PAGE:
Nation as wasteland for ‘Obroni W’awu’ – an environmental injustice issue

James Mensah, Graduate Public Service Intern at the Office of Environmental Justice, Illinois EPA, USA.

In September this year, the Environmental Protection Agency (EPA) issued a public notice in which it announced plans to embark on a national inventory and situational analysis of electrical and electronic waste (e-waste) from October 2 to October 11, 2023. The results, according to the notice, “will inform policy interventions, business promotion and inform appropriate treatment options within the e-waste value chain. As an environmentalist, I find this laudable and a step in the right direction.

However, also deserving of attention is a similar environmental issue resulting from our overdependence on imported secondhand goods, of which e-waste is a major by-product. This article aims to draw attention to the dark side of secondhand clothing (SHC) in Ghana – how our country has become a wasteland for SHC, exacerbated by Global North’s fast fashion.

Obroni W’awu

“Obroni W’awu” is an Akan phrase meaning dead white man’s clothing and is perhaps the most remarkable amongst the many assumed names of SHC in Ghana. It was believed that SHC was a collection of clothing belonging to dead white people. Though not factual, that narrative is not far from the truth.

Indeed, SHC originates from Global North as cast-offs from individuals. Charity and non-profit organizations gather, process, and add value to them for charity projects. On average, only 10percent (usually the best grades) of the collections are sold in Global North. The remainder (including worn outs) are shipped to low-income countries in the Global South. That is how “dead white man’s clothing” is dumped in Ghana under the guise of charity.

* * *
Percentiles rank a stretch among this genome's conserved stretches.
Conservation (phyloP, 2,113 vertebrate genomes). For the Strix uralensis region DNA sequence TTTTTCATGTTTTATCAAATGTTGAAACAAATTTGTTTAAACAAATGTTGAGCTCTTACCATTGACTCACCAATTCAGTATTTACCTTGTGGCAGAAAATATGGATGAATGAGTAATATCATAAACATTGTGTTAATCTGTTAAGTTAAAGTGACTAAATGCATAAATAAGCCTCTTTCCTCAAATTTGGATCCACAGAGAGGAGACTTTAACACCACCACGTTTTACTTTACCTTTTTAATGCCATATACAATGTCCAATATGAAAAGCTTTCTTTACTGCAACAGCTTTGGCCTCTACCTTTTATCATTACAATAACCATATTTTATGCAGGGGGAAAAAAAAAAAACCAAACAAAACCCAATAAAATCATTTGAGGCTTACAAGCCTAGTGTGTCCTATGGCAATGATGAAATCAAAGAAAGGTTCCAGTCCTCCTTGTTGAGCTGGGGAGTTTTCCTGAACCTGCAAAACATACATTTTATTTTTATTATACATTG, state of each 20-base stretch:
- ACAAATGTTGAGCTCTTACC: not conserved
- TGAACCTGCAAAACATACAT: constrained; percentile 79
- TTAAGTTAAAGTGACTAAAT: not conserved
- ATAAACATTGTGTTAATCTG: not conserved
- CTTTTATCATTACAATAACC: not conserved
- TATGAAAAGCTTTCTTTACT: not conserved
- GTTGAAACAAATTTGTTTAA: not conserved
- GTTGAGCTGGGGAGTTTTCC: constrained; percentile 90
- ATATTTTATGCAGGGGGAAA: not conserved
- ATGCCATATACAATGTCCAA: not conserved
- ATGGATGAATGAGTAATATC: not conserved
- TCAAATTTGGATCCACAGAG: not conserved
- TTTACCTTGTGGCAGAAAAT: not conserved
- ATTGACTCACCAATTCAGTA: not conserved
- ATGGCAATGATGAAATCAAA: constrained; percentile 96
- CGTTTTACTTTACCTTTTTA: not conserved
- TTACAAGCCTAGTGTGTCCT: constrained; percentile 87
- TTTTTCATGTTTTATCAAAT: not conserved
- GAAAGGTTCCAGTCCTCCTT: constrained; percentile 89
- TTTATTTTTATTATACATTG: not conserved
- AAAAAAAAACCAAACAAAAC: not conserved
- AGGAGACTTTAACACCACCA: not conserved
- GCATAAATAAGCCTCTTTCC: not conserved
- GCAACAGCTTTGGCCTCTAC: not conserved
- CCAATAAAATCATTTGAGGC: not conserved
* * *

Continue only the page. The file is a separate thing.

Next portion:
Waste not treasure

With its Katamanto market being arguably the largest SHC market in the world, Ghana is a top destination for SHC. Research has indicated that about 90percent of Ghanaians use SHC. Despite its popularity in Ghana, SHC is not something to be treasured as its negative impacts on our environment, public health, and local textile industries far outweigh any benefits.

The quality of SHC imported to Ghana has reduced drastically over time, especially in the fast fashion era. Of every bale of SHC offloaded in the Katamanto market, about 40percent (an estimated 4 to 6 million garments per week) wind up as waste in the overfilled municipal landfills, where they are burnt, generating harmful emissions into the atmosphere. Several of the waste end up littering the beaches and the Kole Lagoon due to illegal dumping resulting from the lack of a robust waste management system.

Environmental injustice issue

In Global North, SHC trade is heralded as good business for keeping clothing in circulation. But circulation has only become a means to shift the environmental burden from the Global North to low-income countries like Ghana. Some charity organizations involved in the trade pride themselves as promoters of sustainable fashion while giving back to society.

In my view, this is only to promote their corporate image because the true value of their donations lies in the consequences of the donations. Secondhand trade has created a situation where hazardous wastes from high-GDP countries are indirectly disposed of in low-GDP countries, giving rise to what was termed “waste colonialism” in 1989 at the UN Environmental Programme Basel Convention working group. In contemporary times, this is called environmental injustice due to the disproportionate environmental burden the situation creates for low-income countries.

The South Africa example

One would suggest a complete ban on the importation of SHC to address the issue. That will require Ghanaians to resort to buying new clothing from stores and shopping malls. But it would be too much to ask from a country whose masses struggle to make earns meet. I would suggest South Africa’s example. The South African government regulates the importation of used goods by requiring importers to obtain import permits, allowing the government to control used goods that enter the country. This creates a de facto ban on importation of waste, unwanted, and low-quality goods.

Apart from protecting domestic textile production and other manufacturing goods, import control is essential to protect the environment and human health. The Permits control system is more effective than Ghana’s Legislative Instrument (LI) 1586 of 1994, which sought to ban only used undergarments but has never been enforced. It should not take a lot of effort for Ghana to adopt South Africa’s example in addition to measures the EPA may adopt to tackle the issue.

>>>the writer is an environmental professional and currently a Graduate Public Service Intern at the Office of Environmental Justice, Illinois EPA, USA. He can be reached via [email protected]

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